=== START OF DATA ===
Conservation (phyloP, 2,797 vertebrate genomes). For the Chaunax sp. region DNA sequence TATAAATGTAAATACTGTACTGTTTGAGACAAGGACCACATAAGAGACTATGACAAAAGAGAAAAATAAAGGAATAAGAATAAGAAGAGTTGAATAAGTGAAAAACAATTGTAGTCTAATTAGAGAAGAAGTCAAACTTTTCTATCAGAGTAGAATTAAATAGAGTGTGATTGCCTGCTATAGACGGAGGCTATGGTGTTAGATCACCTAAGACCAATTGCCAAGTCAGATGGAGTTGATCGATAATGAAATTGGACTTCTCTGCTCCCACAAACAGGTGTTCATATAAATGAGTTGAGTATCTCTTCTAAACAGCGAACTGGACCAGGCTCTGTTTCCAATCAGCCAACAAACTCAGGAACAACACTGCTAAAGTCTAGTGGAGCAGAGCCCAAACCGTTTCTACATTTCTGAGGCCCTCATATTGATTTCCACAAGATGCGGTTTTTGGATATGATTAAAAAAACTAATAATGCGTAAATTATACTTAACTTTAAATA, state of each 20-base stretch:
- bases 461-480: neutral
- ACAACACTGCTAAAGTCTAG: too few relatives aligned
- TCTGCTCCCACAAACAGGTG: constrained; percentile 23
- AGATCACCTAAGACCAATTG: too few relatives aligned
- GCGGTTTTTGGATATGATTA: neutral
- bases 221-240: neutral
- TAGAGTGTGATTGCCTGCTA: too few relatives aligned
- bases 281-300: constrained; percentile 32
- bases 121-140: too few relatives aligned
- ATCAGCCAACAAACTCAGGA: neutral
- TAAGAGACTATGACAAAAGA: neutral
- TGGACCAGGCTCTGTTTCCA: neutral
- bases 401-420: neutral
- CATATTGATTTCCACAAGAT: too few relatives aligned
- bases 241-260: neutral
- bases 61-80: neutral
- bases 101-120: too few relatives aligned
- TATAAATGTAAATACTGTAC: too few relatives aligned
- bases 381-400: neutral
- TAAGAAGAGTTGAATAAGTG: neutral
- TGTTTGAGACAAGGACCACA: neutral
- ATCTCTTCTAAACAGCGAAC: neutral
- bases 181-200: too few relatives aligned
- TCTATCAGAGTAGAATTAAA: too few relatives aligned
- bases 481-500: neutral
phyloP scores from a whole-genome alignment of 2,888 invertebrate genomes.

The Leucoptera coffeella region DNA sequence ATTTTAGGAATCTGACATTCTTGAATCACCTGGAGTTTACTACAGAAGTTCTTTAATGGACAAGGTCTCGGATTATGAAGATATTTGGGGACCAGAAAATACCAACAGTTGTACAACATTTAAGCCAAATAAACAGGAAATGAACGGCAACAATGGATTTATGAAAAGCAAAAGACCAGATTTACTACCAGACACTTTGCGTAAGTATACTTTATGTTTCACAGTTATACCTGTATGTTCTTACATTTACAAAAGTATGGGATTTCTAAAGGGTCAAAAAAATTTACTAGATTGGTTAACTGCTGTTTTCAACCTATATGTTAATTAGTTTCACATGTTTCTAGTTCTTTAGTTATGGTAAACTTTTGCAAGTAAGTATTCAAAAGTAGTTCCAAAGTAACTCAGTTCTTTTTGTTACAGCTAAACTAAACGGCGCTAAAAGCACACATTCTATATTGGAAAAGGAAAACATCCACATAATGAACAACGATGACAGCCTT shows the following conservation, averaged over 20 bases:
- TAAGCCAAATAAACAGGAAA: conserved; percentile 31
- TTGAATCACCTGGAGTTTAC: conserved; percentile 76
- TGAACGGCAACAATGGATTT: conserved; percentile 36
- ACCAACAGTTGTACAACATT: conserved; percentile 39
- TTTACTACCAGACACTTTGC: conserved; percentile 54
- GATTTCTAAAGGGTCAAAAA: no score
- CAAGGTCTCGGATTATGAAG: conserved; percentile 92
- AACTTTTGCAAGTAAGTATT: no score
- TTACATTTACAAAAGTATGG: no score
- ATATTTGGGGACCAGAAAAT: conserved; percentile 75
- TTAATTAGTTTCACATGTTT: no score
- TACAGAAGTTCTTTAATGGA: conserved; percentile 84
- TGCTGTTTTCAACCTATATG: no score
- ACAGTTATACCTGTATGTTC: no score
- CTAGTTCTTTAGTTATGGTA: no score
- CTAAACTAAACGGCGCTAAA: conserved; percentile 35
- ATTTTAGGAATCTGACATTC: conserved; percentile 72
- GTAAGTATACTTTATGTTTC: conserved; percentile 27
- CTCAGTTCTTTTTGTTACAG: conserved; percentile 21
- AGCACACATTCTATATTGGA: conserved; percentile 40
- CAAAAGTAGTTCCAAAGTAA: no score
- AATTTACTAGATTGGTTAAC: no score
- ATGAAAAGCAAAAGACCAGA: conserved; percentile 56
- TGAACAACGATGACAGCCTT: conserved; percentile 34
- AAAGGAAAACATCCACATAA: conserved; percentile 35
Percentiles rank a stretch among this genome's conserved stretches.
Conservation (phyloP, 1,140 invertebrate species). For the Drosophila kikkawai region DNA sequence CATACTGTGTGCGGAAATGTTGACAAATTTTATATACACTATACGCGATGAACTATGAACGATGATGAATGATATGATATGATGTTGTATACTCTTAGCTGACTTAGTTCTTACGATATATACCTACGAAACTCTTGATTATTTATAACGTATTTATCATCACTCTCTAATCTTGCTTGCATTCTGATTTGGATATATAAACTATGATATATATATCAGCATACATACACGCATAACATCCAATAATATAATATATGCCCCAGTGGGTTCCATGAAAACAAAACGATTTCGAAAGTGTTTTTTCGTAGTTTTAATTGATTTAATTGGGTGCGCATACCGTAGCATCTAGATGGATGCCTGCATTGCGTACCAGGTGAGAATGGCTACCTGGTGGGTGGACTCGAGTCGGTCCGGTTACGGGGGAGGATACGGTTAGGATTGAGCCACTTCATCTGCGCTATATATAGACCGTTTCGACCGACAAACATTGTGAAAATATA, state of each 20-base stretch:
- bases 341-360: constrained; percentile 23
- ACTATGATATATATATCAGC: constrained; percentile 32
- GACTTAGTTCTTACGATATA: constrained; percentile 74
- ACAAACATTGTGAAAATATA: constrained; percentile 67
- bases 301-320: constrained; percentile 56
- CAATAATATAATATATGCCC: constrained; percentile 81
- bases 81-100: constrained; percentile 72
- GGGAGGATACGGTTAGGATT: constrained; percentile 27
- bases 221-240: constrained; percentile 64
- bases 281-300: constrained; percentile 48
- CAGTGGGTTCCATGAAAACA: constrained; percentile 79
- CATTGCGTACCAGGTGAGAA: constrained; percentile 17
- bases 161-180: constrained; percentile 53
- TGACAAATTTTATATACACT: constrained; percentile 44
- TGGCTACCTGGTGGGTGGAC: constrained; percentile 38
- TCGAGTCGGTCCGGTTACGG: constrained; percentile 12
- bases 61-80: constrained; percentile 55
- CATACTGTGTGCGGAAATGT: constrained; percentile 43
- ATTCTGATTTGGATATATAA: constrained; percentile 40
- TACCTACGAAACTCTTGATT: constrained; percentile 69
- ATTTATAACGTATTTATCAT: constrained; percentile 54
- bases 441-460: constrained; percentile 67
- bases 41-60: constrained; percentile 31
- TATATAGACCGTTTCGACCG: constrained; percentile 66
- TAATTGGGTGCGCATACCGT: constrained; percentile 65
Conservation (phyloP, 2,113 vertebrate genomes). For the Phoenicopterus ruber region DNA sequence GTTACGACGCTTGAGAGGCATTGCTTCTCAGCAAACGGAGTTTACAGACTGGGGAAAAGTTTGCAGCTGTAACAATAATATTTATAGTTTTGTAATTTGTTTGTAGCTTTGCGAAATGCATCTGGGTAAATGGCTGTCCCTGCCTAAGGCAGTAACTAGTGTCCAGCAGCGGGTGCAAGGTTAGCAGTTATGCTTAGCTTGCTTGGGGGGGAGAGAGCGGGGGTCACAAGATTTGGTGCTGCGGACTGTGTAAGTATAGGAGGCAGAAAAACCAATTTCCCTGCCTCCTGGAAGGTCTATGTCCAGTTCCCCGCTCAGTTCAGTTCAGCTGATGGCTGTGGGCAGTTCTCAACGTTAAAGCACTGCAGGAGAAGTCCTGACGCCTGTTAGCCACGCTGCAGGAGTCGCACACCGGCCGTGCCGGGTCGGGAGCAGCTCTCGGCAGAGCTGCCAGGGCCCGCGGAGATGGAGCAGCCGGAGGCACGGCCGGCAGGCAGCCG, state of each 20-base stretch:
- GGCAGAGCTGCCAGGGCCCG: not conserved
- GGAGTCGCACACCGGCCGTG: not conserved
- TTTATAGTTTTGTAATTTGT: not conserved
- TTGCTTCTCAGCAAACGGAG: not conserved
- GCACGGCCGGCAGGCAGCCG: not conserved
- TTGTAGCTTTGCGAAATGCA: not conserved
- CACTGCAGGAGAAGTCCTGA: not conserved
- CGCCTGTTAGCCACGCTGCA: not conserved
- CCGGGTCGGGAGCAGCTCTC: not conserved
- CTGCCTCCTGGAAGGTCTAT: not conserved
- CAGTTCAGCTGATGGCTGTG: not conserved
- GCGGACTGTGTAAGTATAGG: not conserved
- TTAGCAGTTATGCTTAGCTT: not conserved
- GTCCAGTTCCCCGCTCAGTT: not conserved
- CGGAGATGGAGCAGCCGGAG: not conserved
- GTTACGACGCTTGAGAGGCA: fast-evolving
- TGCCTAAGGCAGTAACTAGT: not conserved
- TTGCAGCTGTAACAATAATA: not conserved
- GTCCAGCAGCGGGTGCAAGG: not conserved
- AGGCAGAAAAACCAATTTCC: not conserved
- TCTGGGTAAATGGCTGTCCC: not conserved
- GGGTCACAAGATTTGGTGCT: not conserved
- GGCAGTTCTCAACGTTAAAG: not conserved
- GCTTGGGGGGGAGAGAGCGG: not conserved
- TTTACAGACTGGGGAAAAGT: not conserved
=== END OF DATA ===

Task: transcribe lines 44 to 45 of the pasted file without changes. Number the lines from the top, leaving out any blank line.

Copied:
- CTAAACTAAACGGCGCTAAA: conserved; percentile 35
- ATTTTAGGAATCTGACATTC: conserved; percentile 72